The first sign of trouble was the palm on the table, an emphatic but broken ovation that turned every head. Then the net arcing up and out, a widening web. Lastly there was the slow parabola of the metal bowl, separated from the noodles, catching and redirecting the light, finally landing just perfectly on a spectator’s head before bounding off and hitting the parquet floor with a rolling crash.
By that time they saw her heels drumming on the floor.
She tried to pull herself up with the tablecloth. A conveyor belt of food slid down the table and landed on her, the bowls falling and clattering to rest like dropped coins. She finally recovered and got to her feet, leaning against the table and then bringing her hands to her throat, her elbows splayed out like wings. On her neck and face was a lattice of ropy noodles.
The neighboring competitor had shot her a hateful look when she pulled on the tablecloth, but now he turned to stare, two sloppy fangs of pasta dripping down his chin. Her eyes were starting to come out of her face, and his expression turned, shaped itself like hers, wonder to confusion to terror, and then back through them all, very very quickly, recognition and avoidance, denial and panic, his and hers.
They called out “doctor in the house” but there weren’t any, no precautions taken because it was impossible to imagine such a culinary accident, some joke about a wet noodle. As she squeezed her neck, pushing up and out like working a pump, down and in like working an udder, she was thinking, “What will the papers say tomorrow?”
And then she was down on the floor again.
The crowd was in motion, not all of them toward her. A woman screamed “911″ over and over, as if dialing with her voice. Several people tried to sprint out of the room, many of them slipping and coming down hard on the wooden floor, the spectators starting to stack up and intermingle, torsos and limbs together like a bowl of spaghetti.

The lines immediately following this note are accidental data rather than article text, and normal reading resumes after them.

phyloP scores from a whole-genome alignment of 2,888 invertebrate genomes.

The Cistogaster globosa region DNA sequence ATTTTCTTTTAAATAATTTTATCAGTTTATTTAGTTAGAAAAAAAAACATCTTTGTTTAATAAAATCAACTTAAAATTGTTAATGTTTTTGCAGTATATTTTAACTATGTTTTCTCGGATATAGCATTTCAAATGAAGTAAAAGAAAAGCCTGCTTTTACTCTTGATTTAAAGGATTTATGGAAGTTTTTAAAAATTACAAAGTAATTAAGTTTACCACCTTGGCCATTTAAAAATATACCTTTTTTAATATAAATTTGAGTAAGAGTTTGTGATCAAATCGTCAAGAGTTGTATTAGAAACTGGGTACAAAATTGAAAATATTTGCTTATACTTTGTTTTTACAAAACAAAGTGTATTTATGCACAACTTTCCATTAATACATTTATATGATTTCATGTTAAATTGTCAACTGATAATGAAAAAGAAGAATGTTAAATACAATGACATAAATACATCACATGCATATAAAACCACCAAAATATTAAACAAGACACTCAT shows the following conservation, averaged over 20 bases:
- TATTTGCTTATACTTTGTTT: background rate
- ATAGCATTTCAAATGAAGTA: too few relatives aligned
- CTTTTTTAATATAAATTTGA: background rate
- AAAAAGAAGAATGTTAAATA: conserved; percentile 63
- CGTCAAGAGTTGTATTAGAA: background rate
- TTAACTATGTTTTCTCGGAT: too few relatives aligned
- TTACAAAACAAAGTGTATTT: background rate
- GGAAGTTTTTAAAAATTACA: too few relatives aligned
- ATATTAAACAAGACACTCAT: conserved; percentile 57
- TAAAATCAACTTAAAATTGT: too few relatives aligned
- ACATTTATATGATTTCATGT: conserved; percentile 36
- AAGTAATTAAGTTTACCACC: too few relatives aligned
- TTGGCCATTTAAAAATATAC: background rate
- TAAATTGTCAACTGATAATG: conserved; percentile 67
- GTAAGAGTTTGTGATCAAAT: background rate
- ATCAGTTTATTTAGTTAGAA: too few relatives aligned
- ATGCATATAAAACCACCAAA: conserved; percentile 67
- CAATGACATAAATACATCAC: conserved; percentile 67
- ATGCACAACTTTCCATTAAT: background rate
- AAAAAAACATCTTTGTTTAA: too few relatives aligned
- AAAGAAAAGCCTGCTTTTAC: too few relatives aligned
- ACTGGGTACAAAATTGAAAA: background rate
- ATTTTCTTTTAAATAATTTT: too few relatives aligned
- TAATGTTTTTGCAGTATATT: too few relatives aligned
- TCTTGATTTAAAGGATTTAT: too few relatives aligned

Several bystanders rushed up to the woman, now writhing on the floor, and when someone pushed the crowd back saying “give her air, give her air,” there was one uncomfortable giggle. The commotion jostled her competitor and he finally took his eyes away from her strangling face, which would persist indelible in his memory. The woman started past his head to a banner saying $500 Prize hanging from the ceiling by strings of linguine.
When they got her still, a man with a name badge tilted her head back and thrust three fingers down her throat. He brought back a damp hand and a bit of pulp. By this time her face had gone slightly blue. Her eyes found the plastic card hanging from his neck. It listed his name, Marco, and his title, Event Coordinator. His smile in the picture was straight and even and toothless, like an incision. Her hand came up and left an oily smear across the front of the badge, the strap around his neck a thick brown soba. Everything was noodles.
She went up from the floor, into the air, off of her feet, and up came her splayed elbows, fingers trying to tear her head off. Two hands came around her to form a fist at her stomach. Once settled they began retracting, punching up and in, lifting her ribs and breasts. Her hips jutted back into other hips, then forward to meet the fist as it came back into her, a compound irony or non sequitur. She felt a welling in her throat, pulsing up toward her mouth but finally just expanding and tearing, a balloon filled with too much air. A trickle of blood issued from one corner of her mouth.
Her head went down with each thrust, her hips coming back with some force, neck snapping. There were shouted instructions but her ears seemed full, too, of blood or food, she couldn’t tell. Her tongue moved wildly in her mouth, but no sound came forward. Another thrust and she saw the laces snaking out from the shoes behind her. Then she was back on the ground again.
A pair of wild eyes searched her face for progress. Over them was a sweaty tangle of hair and in the near distance a basketball hoop levered up horizontally, its net tangled in a rim surrounding the looming head like a halo. She. Could. Not. Breathe. The sirens were hardly like the Mozart she’d been promised, and the light was painful to her eyes, even as it started to tunnel down.
Another set of fingers in her mouth, four of them this time, serving only to wedge everything more firmly in her throat. The blood got thicker, more plentiful, blacker, and the hand got gentler, probing as if picking a lock, the thumb pressed against her cheek something like checking a pulse. The marinara of blood slicked the hand and ran down the wrist like a glove. Behind the hand was a giant cardboard check with a squiggled signature. She wanted a cigarette and was saddened by the realization that she would never be able to inhale.